When it comes to the presentation of your workshops and the flip charts you design, then my answer is a
big fat YES!!!
I love being creative and designing flip charts is one of my favourite bits of putting together the finishing touches of a new training event; so as I set about designing my visuals for my new “Coaching for Leaders” workshop I thought I’d take the time to share some of them with you and a few hints and tips I’ve picked up (borrowed/stolen) along the way.
Keen Follower of Accelerated Learning
As a keen follower of accelerated learning principles I understand the impact the environment can have on the learners. The last thing I want to do is freak people out with a boring, grey, blank walled classroom that evokes memories of school and for some people it can act as a barrier for getting to know each other, for feeling welcome and for engaging with the workshop.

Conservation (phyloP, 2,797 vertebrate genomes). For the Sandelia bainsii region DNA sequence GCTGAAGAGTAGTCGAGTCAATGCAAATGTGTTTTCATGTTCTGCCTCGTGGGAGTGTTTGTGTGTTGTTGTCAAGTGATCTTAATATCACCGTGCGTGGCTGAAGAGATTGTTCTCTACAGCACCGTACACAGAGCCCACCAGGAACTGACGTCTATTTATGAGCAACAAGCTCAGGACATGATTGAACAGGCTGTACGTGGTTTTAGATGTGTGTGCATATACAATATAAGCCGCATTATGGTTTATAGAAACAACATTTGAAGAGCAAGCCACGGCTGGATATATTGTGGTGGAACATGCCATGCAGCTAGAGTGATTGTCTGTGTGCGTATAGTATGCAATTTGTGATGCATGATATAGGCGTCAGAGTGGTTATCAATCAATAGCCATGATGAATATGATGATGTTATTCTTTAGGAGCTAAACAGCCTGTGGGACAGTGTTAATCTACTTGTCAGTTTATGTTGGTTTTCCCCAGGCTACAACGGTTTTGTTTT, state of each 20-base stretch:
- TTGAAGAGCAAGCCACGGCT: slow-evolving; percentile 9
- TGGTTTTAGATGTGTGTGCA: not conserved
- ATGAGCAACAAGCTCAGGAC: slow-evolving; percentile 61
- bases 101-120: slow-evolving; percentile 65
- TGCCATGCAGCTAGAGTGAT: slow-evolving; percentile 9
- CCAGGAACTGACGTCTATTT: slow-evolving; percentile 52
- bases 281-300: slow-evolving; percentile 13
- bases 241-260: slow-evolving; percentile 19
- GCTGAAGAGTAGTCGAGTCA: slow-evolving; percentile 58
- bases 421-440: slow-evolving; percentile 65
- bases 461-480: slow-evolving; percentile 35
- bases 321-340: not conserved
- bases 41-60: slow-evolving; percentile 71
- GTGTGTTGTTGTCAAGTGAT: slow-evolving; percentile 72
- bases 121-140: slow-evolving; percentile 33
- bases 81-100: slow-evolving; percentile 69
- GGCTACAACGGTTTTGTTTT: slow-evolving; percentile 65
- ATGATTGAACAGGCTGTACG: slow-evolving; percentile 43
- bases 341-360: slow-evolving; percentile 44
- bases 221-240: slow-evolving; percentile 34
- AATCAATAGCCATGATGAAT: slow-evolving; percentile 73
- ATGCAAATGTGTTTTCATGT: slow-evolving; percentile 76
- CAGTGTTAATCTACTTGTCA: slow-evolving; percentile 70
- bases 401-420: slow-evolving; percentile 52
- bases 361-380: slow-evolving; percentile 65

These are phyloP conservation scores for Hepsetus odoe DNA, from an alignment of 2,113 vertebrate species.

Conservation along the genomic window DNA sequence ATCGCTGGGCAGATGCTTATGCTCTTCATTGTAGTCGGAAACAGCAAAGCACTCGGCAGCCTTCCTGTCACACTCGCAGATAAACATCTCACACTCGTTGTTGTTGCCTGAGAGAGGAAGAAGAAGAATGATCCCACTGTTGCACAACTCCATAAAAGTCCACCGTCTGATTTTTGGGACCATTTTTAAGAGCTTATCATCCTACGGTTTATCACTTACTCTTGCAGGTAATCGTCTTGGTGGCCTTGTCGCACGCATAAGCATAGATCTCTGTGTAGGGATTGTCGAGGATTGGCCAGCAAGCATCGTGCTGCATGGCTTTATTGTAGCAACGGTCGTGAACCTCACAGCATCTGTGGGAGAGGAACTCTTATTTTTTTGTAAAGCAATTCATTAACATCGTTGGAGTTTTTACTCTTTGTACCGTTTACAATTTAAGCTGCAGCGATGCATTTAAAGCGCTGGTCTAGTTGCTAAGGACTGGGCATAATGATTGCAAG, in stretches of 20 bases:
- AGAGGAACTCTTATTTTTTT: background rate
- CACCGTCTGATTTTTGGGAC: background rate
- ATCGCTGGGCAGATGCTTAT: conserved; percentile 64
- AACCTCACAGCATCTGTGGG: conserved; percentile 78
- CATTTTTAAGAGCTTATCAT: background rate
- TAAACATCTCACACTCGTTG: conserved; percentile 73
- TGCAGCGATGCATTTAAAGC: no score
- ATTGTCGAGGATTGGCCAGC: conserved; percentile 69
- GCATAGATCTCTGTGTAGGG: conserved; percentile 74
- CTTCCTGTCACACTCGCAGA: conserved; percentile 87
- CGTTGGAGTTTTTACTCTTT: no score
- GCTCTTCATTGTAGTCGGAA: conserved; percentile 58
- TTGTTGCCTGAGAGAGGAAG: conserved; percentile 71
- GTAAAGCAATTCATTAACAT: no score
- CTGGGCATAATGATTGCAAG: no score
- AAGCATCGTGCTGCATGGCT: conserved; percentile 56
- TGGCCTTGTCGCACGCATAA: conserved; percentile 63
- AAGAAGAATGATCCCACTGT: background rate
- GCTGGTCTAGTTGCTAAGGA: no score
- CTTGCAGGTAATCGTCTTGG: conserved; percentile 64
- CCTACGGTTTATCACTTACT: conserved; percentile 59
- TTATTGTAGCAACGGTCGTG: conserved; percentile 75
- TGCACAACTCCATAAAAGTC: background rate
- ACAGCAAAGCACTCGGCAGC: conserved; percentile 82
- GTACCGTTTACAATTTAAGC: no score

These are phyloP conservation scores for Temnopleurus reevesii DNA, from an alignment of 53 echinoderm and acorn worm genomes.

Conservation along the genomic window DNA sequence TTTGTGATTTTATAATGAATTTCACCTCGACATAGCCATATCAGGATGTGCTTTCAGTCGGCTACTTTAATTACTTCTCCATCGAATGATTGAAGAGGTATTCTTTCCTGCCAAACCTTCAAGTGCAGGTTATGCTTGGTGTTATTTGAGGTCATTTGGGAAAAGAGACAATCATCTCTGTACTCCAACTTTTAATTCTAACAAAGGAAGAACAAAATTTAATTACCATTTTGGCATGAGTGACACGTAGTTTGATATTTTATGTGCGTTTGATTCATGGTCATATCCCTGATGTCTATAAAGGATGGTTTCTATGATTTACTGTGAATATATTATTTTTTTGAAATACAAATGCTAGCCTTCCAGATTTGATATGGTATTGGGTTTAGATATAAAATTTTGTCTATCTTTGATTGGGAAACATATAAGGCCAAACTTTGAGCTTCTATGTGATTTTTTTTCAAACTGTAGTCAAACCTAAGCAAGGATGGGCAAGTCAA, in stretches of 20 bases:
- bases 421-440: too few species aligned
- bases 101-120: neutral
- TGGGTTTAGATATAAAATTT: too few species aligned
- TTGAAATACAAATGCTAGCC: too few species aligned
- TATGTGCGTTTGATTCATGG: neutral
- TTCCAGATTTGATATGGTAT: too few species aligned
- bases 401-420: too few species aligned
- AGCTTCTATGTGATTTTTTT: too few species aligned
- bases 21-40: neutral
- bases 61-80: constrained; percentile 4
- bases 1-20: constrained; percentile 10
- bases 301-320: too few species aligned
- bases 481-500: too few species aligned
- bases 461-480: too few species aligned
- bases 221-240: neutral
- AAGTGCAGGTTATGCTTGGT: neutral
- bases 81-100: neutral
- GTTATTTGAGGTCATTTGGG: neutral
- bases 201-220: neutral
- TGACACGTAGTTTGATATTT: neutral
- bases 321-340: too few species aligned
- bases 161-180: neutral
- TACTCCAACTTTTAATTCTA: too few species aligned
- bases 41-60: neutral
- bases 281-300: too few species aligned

In the preparation phase of The Accelerated Learning Handbook, Dave Meier talks about creating a positive physical, social and emotional environment and how decorating the learning environment with colourful peripherals relevant to the topic can stimulate the learners interest and encourage engagement and curiosity. So I like to pre-prepare all my flip charts (see pics below) and put them up around the room; as delegates enter the workshop they are greeted with a “Welcome” sign and have plenty of opportunity to move around looking at the visuals and discussing them with others. This way they get a feel for the interactive and social tone of the workshop, a glimpse at some of the topics we’re going to cover to put them at ease and even a sneaky peek at some of the answers!
Hints and tips
So if you’re curious to see the impact this can have on your learners in future workshops and fancy ditching the projector and spicing up your flip charts here’s a few hints and tips to get you started:
- Borders – simple, very effective and you don’t have to be an artist to get it right! There’s so many you can choose from, squiggly lines, arrows, picture frame, note book, double/single lines, computer screens…. and the best bit about borders is they only takes 2 minutes!